The word on wine


These days there is such a proliferation of terms to describe wine that the layman may be forgiven for taking a sip of Chateau-Lafite and giving rein to a burst of stream-of-consciousness nonsense. "Barrowloads of apples," he might proclaim without the least idea that he was getting it all wrong, "aroma of smouldering tyres, ah yes, and there's a touch of over-ripe yarn in the bouquet and a tinge of red plague-sore circa 1666 in the legs."

Winespeak has got so hyperbolic it's easy to believe that no one knows what they're talking about. But they do. Describing wine is a science and an art; a whole, complex, utterly precise vocabulary has developed around it. Thousands, of ordinary words such as "strawberry" and "cedar" have been hijacked for the purpose of describing the stuff in your glass.

Sometimes I long for the days when wine books might advise in simple terms, not unlike George Rainbird's 1963 Pocket Book of Wine: "You will, I hope, have noticed," he says about halfway through the book, "that I try to avoid what I call wine jargon." Instead he holds forth in an avuncular, cravat-ish way: "This one is very good," he will say, before going on to discuss "the charming wines of the Loire".

So when did we become so fulsomely precise in our wine terminology? One wine expert I have spoken to thinks the habit of talking about wine in terms of sundry fruit, flowers and vegetables has become much more widely disseminated in the past 30 years, but he refers me to an obscure book, revered by wine connoisseurs and, though still in print, difficult to get hold of. It is The Taste of Wine by Emile Peynaud.

Peynaud knows everything. He says that people began to talk about wine when it was first drunk. Greek literature boasts about 100 terms used to describe wine. He notes that "in 1415 wines were already being described as 'good, clean, honest and commercial'," which sounds terribly modern. Yet many writers paid more attention to drunkenness and wine's effect on the senses. Francois Rabelais, master of language and the innovative turn of phrase, constantly praised wine but never once attempted to describe its taste. Like George Rainbird, he would rely on adjectives such as "delicious" or "tasty". If he was feeling particularly impressed, he might say "god-like". But that was it.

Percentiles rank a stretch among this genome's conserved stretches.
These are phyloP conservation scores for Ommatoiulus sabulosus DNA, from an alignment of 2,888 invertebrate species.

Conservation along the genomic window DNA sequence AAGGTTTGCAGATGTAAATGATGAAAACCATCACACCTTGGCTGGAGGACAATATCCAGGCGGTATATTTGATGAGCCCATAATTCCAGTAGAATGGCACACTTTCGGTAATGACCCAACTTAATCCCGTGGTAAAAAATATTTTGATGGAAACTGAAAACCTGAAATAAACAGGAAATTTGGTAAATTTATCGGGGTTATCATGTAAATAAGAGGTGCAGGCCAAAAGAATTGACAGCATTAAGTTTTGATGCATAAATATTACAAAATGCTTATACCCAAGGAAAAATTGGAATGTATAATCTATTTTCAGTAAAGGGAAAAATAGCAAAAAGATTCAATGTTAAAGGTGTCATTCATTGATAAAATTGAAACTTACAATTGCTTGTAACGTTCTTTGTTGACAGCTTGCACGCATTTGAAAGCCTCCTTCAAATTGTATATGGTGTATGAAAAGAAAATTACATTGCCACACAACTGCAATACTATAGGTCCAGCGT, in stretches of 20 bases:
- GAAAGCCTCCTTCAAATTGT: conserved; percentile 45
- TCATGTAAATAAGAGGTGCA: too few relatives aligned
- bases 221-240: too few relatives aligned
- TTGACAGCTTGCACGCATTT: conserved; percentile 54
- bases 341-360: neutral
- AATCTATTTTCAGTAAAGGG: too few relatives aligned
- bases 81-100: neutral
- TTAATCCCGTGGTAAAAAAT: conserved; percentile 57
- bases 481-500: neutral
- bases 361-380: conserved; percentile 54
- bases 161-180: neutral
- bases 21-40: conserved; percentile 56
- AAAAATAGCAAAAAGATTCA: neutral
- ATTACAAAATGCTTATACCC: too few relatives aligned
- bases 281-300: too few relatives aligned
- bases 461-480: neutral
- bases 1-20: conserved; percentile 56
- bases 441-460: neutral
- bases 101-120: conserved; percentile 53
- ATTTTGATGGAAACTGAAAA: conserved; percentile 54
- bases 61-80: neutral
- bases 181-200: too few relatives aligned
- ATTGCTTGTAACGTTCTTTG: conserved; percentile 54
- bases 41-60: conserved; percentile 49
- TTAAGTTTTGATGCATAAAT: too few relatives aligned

Only in the 18th century did wine vocabulary increase a little. Peynaud reports that the agronomist Maupin was, by 1780, using about 40 tasting words. By 1832, a publication by the much-lauded A Jullien had expanded this to 70 (and the word "tannin" first appears). By the turn of the century, a dictionary listed 180. This increase coincided with the making of better wine - the tastier and more refined it was, the more there was to say about it. Yet still wine was mostly talked about in terms of its structure - its bitterness, its body, its colour, its alcohol content and so on.

When it comes to modern winespeak, the expert Jules Chauvet is the culprit. In 1966, in the heart of Burgundy, he gave a dazzling performance, describing, for the first time to non-Burgundians, bouquet using a complex range of images - referring, for example, to fine leather from Russia and Morocco. Such a distinction! Would you recognise the difference in provenance of leather when you stuck your nose in a glass? Wine experts would. But why rely on such vivid but peculiar terminology which is hard (though not impossible) to regulate?

Because the alternative - to refer to aromas by their long chemical names - is too difficult and less pleasing. Winespeak appeals to the senses and the imagination, even if most of us are unable to engage with the coded precision of each definition.

Admire the master of wine's olfactory prowess. He lives in an Alice-in-Wonderland world of impossible word games. How can he ever win? As Peynaud himself points out, 1978 Malartic-Lagraviere smells of red roses but "each rose variety has its own fragrance and I have read that some 20 different roses have been distinguished by the approximate smell they evoke: tarragon, pepper, hay, French marigold, melon, apricot . . ." Best just to stick to drinking, I think.

This article first appeared in the 03 May 1999 issue of the New Statesman, The NS Essay - This country is not so special